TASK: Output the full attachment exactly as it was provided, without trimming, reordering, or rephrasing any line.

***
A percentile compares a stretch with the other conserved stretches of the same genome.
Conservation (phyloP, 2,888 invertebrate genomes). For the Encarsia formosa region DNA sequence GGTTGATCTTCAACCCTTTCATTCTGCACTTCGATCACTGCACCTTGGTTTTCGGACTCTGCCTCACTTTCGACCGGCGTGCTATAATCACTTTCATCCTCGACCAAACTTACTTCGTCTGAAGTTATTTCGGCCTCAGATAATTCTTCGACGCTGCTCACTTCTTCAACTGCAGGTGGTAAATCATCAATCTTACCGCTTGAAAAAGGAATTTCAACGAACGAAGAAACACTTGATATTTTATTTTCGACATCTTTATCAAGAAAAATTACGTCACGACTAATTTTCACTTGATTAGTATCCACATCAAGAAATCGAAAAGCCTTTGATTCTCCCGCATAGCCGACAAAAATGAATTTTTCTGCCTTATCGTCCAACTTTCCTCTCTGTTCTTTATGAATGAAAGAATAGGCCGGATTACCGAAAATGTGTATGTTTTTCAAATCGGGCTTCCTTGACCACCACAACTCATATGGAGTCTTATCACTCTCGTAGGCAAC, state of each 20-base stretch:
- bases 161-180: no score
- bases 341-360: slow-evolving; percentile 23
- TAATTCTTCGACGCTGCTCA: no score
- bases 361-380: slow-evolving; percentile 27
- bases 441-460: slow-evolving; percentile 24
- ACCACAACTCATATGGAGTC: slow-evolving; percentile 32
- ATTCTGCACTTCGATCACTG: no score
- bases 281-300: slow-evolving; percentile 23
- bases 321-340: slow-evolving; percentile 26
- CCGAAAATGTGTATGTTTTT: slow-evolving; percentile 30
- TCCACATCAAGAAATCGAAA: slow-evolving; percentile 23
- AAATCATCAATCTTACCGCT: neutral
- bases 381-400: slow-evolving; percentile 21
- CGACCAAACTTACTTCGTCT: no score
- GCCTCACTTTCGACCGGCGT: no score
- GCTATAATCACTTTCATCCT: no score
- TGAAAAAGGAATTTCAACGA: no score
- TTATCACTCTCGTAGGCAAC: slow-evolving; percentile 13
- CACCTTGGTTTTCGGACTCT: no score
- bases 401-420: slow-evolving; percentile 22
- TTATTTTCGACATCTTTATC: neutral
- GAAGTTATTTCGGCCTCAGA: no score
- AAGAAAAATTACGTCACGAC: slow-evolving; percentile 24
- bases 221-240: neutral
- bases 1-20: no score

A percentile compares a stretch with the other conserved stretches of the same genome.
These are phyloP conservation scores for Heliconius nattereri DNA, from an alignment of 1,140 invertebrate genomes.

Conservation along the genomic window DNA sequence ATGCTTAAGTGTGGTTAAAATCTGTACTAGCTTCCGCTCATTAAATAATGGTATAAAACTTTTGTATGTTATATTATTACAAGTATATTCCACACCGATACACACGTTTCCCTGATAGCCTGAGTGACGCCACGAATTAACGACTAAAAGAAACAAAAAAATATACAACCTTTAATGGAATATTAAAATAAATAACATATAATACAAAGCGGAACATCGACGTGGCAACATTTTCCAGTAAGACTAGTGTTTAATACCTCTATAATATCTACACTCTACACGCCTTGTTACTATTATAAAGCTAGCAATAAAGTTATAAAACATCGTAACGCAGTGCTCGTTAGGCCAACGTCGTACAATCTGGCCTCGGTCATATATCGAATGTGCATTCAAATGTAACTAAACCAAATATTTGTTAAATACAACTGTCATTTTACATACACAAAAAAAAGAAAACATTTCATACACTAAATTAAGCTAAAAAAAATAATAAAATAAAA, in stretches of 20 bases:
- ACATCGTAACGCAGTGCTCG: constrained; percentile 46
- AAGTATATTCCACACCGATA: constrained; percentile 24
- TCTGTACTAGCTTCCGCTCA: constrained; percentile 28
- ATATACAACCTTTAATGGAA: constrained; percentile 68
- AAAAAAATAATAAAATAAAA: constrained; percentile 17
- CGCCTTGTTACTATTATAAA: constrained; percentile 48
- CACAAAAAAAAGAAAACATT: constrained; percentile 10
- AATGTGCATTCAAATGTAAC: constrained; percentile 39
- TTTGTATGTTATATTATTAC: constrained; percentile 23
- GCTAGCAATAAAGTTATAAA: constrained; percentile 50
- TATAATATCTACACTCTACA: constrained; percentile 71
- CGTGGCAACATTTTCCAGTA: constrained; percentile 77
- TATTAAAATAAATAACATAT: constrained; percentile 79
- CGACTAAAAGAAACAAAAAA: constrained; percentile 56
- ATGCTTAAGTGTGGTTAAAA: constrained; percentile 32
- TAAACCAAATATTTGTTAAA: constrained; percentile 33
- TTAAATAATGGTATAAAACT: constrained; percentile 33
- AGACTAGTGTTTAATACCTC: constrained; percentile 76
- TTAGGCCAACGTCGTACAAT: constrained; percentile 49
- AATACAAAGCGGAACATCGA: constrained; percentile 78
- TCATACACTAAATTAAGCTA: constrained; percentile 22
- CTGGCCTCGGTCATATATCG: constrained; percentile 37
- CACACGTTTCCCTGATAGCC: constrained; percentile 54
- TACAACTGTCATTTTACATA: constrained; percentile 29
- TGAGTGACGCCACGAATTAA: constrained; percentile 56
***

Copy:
A percentile compares a stretch with the other conserved stretches of the same genome.
Conservation (phyloP, 2,888 invertebrate genomes). For the Encarsia formosa region DNA sequence GGTTGATCTTCAACCCTTTCATTCTGCACTTCGATCACTGCACCTTGGTTTTCGGACTCTGCCTCACTTTCGACCGGCGTGCTATAATCACTTTCATCCTCGACCAAACTTACTTCGTCTGAAGTTATTTCGGCCTCAGATAATTCTTCGACGCTGCTCACTTCTTCAACTGCAGGTGGTAAATCATCAATCTTACCGCTTGAAAAAGGAATTTCAACGAACGAAGAAACACTTGATATTTTATTTTCGACATCTTTATCAAGAAAAATTACGTCACGACTAATTTTCACTTGATTAGTATCCACATCAAGAAATCGAAAAGCCTTTGATTCTCCCGCATAGCCGACAAAAATGAATTTTTCTGCCTTATCGTCCAACTTTCCTCTCTGTTCTTTATGAATGAAAGAATAGGCCGGATTACCGAAAATGTGTATGTTTTTCAAATCGGGCTTCCTTGACCACCACAACTCATATGGAGTCTTATCACTCTCGTAGGCAAC, state of each 20-base stretch:
- bases 161-180: no score
- bases 341-360: slow-evolving; percentile 23
- TAATTCTTCGACGCTGCTCA: no score
- bases 361-380: slow-evolving; percentile 27
- bases 441-460: slow-evolving; percentile 24
- ACCACAACTCATATGGAGTC: slow-evolving; percentile 32
- ATTCTGCACTTCGATCACTG: no score
- bases 281-300: slow-evolving; percentile 23
- bases 321-340: slow-evolving; percentile 26
- CCGAAAATGTGTATGTTTTT: slow-evolving; percentile 30
- TCCACATCAAGAAATCGAAA: slow-evolving; percentile 23
- AAATCATCAATCTTACCGCT: neutral
- bases 381-400: slow-evolving; percentile 21
- CGACCAAACTTACTTCGTCT: no score
- GCCTCACTTTCGACCGGCGT: no score
- GCTATAATCACTTTCATCCT: no score
- TGAAAAAGGAATTTCAACGA: no score
- TTATCACTCTCGTAGGCAAC: slow-evolving; percentile 13
- CACCTTGGTTTTCGGACTCT: no score
- bases 401-420: slow-evolving; percentile 22
- TTATTTTCGACATCTTTATC: neutral
- GAAGTTATTTCGGCCTCAGA: no score
- AAGAAAAATTACGTCACGAC: slow-evolving; percentile 24
- bases 221-240: neutral
- bases 1-20: no score

A percentile compares a stretch with the other conserved stretches of the same genome.
These are phyloP conservation scores for Heliconius nattereri DNA, from an alignment of 1,140 invertebrate genomes.

Conservation along the genomic window DNA sequence ATGCTTAAGTGTGGTTAAAATCTGTACTAGCTTCCGCTCATTAAATAATGGTATAAAACTTTTGTATGTTATATTATTACAAGTATATTCCACACCGATACACACGTTTCCCTGATAGCCTGAGTGACGCCACGAATTAACGACTAAAAGAAACAAAAAAATATACAACCTTTAATGGAATATTAAAATAAATAACATATAATACAAAGCGGAACATCGACGTGGCAACATTTTCCAGTAAGACTAGTGTTTAATACCTCTATAATATCTACACTCTACACGCCTTGTTACTATTATAAAGCTAGCAATAAAGTTATAAAACATCGTAACGCAGTGCTCGTTAGGCCAACGTCGTACAATCTGGCCTCGGTCATATATCGAATGTGCATTCAAATGTAACTAAACCAAATATTTGTTAAATACAACTGTCATTTTACATACACAAAAAAAAGAAAACATTTCATACACTAAATTAAGCTAAAAAAAATAATAAAATAAAA, in stretches of 20 bases:
- ACATCGTAACGCAGTGCTCG: constrained; percentile 46
- AAGTATATTCCACACCGATA: constrained; percentile 24
- TCTGTACTAGCTTCCGCTCA: constrained; percentile 28
- ATATACAACCTTTAATGGAA: constrained; percentile 68
- AAAAAAATAATAAAATAAAA: constrained; percentile 17
- CGCCTTGTTACTATTATAAA: constrained; percentile 48
- CACAAAAAAAAGAAAACATT: constrained; percentile 10
- AATGTGCATTCAAATGTAAC: constrained; percentile 39
- TTTGTATGTTATATTATTAC: constrained; percentile 23
- GCTAGCAATAAAGTTATAAA: constrained; percentile 50
- TATAATATCTACACTCTACA: constrained; percentile 71
- CGTGGCAACATTTTCCAGTA: constrained; percentile 77
- TATTAAAATAAATAACATAT: constrained; percentile 79
- CGACTAAAAGAAACAAAAAA: constrained; percentile 56
- ATGCTTAAGTGTGGTTAAAA: constrained; percentile 32
- TAAACCAAATATTTGTTAAA: constrained; percentile 33
- TTAAATAATGGTATAAAACT: constrained; percentile 33
- AGACTAGTGTTTAATACCTC: constrained; percentile 76
- TTAGGCCAACGTCGTACAAT: constrained; percentile 49
- AATACAAAGCGGAACATCGA: constrained; percentile 78
- TCATACACTAAATTAAGCTA: constrained; percentile 22
- CTGGCCTCGGTCATATATCG: constrained; percentile 37
- CACACGTTTCCCTGATAGCC: constrained; percentile 54
- TACAACTGTCATTTTACATA: constrained; percentile 29
- TGAGTGACGCCACGAATTAA: constrained; percentile 56